And that is one of the 2 key drivers behind my decision to buy the Sony FE 85. Because its look isn’t quite the same as the Zeiss look, having “a bit of both” will, I hope, provide a bit more diversity to my range of results. The other reason, of course, is the AF. With it, I can take photos I cannot achieve with a MF lens. That simple. Pascal says he won’t touche a lens with AF because “it will make him lazy”. But, to you our fiends of DearSusan, I will reveal his dirty little secret: I saw him test a Sony FE 90 f:2.8 macro. I saw him shoot lots, in a really carefree way. How does one-handed grab you? From the founder of DS? So, yes, maybe just a little too flippant. But many of his shots were just excellent. Including some I know he’d never have attempted with Hubert, his mighty Otus. That’s all I’m hoping for with my FE 85. Tolerate my laziness, yet still make me happy. That’s why I call it Felix!
There is lots more to say, a lens review is never really over. I could write about its excellent flare resistance. Discuss details of AF performance. Mention weather protection (some, but not fully sealed). Talk about the 3D (good, but not earth-shakingly great) I could discuss its performance relative to its competition: the Zeiss Batis 85 f:1.8 (the FE is, without a doubt, a better lens IMHO. It better be, because it costs and weighs twice as much). The Zeiss Milvus 85 f:1.4 (I would say, roughly equivalent performance, in a different sort of way. I’d need to shoot both face to face to be more definitive). The FE 24-70 f:2.8 (I’ve read excellent things about it, and seen pics that prove it, but, for now, I’m still not lazy enough to buy it as a single-lens walk-about tool. Or maybe I’m too lazy, because mastering all aspects of a prime lens is already painstaking, so fully mastering such a zoom must be a real bear). The forthcoming FE 70-200 f:2.8 (large, heavy, expensive, and nobody yet seems frightfully excited). And so on, and so on.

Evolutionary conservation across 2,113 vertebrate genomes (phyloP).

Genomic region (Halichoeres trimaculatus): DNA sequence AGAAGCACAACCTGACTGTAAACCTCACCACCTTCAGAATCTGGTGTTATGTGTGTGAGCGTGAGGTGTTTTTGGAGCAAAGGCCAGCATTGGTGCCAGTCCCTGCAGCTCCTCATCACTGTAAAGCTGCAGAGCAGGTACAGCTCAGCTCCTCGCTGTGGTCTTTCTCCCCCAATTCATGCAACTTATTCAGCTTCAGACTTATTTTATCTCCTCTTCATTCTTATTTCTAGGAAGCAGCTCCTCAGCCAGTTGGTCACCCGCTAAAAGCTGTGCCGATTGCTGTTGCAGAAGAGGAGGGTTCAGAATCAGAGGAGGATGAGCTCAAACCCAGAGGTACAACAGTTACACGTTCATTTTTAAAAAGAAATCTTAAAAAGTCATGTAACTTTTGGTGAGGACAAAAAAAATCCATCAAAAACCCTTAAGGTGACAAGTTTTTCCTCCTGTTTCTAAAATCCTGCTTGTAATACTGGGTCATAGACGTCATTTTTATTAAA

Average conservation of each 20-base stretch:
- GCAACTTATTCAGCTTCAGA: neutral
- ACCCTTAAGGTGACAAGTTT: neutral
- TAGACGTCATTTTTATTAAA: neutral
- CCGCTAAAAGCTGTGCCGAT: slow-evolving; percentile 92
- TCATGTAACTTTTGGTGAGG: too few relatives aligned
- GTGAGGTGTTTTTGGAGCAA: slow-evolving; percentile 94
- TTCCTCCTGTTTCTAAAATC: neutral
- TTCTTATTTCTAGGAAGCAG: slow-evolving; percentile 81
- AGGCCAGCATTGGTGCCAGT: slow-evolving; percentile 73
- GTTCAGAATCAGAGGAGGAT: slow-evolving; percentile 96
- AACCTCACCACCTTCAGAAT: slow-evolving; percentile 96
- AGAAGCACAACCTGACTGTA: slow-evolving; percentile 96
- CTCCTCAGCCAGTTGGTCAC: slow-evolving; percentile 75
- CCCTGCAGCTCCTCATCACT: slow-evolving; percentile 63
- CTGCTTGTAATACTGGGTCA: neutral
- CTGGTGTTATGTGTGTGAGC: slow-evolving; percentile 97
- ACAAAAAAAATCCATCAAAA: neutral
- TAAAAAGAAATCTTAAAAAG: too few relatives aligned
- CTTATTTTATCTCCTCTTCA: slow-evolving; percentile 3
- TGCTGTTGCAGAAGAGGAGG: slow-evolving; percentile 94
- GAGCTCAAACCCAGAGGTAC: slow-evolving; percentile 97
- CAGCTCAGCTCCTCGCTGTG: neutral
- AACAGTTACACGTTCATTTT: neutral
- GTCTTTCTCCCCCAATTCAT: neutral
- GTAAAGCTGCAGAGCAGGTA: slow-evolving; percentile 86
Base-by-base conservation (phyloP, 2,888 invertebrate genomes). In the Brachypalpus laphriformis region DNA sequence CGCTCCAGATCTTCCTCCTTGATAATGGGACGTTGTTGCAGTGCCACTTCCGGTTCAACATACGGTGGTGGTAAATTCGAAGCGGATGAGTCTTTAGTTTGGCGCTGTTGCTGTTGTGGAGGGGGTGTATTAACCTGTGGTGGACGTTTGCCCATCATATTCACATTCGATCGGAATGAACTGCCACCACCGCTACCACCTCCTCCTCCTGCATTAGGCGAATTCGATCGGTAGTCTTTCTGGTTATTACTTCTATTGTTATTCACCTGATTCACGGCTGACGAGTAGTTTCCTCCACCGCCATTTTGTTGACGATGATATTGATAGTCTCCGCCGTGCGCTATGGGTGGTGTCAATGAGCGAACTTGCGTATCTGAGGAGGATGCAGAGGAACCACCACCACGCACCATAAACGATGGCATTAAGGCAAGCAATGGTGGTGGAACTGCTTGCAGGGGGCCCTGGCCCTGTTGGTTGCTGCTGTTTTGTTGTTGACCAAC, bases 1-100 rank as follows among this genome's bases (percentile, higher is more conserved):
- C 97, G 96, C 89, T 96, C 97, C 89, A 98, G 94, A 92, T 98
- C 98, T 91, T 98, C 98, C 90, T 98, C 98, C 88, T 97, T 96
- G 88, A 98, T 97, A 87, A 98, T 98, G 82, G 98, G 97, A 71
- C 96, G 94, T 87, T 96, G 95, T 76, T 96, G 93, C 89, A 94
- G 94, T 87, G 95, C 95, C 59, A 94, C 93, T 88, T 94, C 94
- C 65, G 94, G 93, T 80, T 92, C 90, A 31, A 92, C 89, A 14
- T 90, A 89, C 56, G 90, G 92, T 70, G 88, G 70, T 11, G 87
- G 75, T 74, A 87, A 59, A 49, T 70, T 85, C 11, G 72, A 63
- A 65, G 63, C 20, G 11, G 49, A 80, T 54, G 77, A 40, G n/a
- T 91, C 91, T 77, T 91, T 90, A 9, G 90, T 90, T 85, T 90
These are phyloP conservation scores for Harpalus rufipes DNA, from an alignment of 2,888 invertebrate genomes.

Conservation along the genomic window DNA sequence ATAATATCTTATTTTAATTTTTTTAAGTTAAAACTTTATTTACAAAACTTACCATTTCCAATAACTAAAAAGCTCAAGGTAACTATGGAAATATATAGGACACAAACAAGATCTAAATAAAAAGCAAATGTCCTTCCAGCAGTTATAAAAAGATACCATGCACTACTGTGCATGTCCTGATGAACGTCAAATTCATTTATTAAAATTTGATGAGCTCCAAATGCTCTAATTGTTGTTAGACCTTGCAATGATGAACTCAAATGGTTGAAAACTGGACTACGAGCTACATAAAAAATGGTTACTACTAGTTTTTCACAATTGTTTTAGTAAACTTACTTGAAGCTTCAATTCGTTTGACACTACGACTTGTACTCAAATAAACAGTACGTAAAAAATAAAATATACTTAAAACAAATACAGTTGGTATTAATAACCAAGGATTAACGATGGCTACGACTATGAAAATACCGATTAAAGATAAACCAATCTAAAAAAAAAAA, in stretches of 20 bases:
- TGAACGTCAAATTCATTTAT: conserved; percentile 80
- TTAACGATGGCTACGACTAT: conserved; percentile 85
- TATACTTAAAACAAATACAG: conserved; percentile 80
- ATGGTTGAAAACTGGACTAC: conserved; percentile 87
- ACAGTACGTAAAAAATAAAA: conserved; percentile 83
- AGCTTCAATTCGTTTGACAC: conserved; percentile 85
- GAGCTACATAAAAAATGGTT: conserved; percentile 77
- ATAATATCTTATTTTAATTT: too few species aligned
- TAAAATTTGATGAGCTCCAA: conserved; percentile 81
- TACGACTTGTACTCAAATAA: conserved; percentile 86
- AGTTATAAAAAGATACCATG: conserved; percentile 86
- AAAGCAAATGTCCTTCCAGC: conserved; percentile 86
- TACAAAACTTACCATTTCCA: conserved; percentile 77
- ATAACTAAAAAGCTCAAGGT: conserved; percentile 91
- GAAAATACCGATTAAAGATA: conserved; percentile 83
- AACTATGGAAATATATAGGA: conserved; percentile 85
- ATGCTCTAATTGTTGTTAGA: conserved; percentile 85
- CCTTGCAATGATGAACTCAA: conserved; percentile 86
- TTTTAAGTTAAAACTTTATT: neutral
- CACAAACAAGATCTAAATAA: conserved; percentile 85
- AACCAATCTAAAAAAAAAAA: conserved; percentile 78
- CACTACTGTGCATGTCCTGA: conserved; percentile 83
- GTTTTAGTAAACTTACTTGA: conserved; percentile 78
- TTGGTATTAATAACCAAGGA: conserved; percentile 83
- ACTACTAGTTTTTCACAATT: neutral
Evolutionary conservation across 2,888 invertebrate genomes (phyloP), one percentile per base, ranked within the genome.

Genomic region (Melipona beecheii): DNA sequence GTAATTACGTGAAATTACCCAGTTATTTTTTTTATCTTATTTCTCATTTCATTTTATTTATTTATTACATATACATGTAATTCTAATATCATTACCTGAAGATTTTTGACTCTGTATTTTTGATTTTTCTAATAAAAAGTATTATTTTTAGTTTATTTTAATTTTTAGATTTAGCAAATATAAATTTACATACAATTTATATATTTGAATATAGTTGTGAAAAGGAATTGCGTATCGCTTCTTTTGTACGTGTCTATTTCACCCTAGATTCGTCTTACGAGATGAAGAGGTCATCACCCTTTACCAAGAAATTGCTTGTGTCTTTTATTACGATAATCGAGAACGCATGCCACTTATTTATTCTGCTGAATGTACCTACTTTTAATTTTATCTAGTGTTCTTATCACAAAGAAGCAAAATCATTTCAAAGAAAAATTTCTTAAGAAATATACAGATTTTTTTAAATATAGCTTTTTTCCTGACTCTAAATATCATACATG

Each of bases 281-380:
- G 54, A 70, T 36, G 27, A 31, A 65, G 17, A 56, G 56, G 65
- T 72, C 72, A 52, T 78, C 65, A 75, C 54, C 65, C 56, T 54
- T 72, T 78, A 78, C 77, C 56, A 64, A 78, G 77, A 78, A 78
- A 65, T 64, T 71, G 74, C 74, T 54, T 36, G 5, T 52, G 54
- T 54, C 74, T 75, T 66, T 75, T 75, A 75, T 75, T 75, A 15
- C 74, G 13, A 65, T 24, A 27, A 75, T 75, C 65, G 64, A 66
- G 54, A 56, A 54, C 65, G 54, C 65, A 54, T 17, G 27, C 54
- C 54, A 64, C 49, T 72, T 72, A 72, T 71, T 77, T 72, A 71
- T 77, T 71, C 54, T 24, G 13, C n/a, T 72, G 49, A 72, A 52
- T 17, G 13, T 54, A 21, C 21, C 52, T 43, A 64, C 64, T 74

But there comes a time where matters need to be wrapped up, lest Pascal does to me what bean counters in Holllywood studios do to film masterpieces that run too long. They carve them up mercilessly. So let me close the door on the review of this exciting new addition to my stable…
Ooops! I was going to finish without showing what is a typical use of a fast 85mm lens: the portrait. Preferably wide open. Here it is. Courtesy of professional model Claire, who graced our own Ze Workshop with her presence.